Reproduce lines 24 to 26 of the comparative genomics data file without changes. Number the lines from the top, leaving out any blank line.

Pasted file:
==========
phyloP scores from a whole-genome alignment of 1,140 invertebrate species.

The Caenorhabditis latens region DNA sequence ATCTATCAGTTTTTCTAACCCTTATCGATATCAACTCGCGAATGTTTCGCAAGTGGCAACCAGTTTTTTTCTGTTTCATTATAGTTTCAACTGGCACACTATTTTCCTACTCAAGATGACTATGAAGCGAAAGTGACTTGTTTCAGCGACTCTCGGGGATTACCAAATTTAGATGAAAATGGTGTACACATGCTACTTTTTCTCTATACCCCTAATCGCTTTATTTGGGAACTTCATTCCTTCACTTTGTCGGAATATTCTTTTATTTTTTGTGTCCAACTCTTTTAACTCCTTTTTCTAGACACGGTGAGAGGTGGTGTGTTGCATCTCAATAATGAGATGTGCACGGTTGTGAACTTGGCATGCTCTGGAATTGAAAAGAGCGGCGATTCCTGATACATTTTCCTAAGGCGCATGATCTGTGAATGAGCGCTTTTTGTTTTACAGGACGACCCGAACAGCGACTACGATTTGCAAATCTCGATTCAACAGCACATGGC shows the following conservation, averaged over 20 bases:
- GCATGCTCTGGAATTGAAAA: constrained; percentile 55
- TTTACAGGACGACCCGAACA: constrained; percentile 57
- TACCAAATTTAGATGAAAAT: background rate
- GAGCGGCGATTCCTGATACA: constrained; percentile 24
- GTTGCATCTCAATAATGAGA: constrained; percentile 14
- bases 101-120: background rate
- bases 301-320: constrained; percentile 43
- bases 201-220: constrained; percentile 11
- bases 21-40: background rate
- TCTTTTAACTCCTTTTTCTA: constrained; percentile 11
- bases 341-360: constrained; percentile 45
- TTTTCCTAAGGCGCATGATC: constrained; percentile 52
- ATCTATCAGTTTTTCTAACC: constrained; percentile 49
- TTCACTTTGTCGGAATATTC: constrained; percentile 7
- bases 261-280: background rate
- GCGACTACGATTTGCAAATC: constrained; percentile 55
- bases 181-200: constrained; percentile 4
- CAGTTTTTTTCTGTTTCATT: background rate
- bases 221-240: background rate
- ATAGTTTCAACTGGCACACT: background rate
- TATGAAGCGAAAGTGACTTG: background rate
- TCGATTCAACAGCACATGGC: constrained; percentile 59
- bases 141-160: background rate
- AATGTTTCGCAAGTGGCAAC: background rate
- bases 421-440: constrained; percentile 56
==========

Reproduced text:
- TCGATTCAACAGCACATGGC: constrained; percentile 59
- bases 141-160: background rate
- AATGTTTCGCAAGTGGCAAC: background rate